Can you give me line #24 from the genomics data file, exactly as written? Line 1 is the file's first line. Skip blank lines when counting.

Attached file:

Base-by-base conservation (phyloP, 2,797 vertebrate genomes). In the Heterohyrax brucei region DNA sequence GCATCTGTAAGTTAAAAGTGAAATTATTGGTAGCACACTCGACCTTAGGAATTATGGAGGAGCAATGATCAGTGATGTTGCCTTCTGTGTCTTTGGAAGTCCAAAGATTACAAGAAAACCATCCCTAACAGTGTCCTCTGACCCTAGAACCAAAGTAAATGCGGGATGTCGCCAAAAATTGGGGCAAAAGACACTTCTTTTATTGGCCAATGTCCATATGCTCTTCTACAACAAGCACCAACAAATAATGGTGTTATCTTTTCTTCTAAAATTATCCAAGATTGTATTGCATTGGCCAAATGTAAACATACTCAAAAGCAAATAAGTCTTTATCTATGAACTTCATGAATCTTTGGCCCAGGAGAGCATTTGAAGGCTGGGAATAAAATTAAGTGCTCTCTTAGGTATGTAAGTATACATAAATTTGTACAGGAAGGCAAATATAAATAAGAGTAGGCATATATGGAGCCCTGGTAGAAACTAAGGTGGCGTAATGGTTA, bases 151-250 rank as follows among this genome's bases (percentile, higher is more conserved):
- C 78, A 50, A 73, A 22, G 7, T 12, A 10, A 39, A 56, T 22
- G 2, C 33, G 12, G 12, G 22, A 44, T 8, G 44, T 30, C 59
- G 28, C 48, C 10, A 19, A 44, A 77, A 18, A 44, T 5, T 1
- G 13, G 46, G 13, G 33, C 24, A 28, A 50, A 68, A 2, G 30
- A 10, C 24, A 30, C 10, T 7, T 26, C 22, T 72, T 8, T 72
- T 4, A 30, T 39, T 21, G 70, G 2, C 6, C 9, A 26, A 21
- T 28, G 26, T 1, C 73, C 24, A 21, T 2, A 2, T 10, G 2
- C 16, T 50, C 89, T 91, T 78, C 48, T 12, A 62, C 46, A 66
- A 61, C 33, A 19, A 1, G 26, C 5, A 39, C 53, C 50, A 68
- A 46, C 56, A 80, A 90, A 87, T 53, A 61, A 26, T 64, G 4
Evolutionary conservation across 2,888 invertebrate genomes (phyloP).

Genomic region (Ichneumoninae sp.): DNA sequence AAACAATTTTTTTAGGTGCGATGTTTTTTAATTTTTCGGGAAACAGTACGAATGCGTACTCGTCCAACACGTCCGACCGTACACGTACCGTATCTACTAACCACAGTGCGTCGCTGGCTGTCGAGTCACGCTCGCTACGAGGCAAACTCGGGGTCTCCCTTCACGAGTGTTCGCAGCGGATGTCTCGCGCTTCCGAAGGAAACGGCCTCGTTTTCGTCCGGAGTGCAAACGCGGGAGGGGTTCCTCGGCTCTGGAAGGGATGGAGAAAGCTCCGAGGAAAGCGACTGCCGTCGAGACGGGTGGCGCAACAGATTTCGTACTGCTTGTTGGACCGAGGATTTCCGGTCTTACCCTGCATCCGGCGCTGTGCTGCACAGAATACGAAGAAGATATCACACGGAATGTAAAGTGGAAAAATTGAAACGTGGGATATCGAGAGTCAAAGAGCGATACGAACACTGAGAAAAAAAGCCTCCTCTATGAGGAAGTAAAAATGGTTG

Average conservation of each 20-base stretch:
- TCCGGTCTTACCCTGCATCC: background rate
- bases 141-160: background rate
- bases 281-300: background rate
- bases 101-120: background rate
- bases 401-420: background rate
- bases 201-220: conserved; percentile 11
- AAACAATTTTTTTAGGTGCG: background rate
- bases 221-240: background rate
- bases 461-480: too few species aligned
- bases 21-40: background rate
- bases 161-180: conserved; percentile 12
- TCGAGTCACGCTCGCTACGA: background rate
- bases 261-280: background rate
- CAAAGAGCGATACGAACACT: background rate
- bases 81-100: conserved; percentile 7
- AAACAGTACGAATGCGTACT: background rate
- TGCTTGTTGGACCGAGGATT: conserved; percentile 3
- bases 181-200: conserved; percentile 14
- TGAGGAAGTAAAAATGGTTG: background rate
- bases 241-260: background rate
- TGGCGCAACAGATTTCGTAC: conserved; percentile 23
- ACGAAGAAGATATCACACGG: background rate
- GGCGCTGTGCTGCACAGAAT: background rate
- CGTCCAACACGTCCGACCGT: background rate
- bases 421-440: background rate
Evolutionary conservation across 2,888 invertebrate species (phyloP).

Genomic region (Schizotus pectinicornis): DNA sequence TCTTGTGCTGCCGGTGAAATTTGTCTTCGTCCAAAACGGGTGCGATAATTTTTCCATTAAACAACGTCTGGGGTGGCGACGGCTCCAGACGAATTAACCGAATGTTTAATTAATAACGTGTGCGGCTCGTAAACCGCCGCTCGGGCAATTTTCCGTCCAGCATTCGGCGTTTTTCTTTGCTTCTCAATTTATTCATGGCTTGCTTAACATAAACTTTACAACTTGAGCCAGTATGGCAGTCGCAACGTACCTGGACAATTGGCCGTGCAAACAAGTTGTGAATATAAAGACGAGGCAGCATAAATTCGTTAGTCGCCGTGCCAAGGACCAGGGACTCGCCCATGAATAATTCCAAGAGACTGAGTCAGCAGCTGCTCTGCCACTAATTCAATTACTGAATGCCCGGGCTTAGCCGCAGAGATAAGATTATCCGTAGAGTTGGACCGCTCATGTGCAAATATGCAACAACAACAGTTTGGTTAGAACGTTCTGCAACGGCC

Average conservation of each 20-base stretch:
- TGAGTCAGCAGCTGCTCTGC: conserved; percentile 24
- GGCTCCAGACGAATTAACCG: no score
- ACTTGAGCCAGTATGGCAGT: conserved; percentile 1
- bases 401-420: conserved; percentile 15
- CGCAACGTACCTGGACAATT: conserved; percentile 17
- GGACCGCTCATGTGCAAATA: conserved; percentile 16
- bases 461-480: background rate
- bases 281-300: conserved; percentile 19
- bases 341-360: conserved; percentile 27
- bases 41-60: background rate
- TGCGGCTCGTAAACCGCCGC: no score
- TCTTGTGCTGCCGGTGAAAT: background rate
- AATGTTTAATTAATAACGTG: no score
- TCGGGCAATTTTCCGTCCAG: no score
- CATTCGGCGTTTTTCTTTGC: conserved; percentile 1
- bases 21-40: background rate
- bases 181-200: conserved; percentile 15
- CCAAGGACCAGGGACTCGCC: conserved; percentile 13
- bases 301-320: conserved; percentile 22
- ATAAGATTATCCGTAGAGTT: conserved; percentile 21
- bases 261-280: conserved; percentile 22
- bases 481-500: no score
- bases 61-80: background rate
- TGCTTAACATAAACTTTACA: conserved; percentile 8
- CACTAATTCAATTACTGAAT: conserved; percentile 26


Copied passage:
- bases 21-40: background rate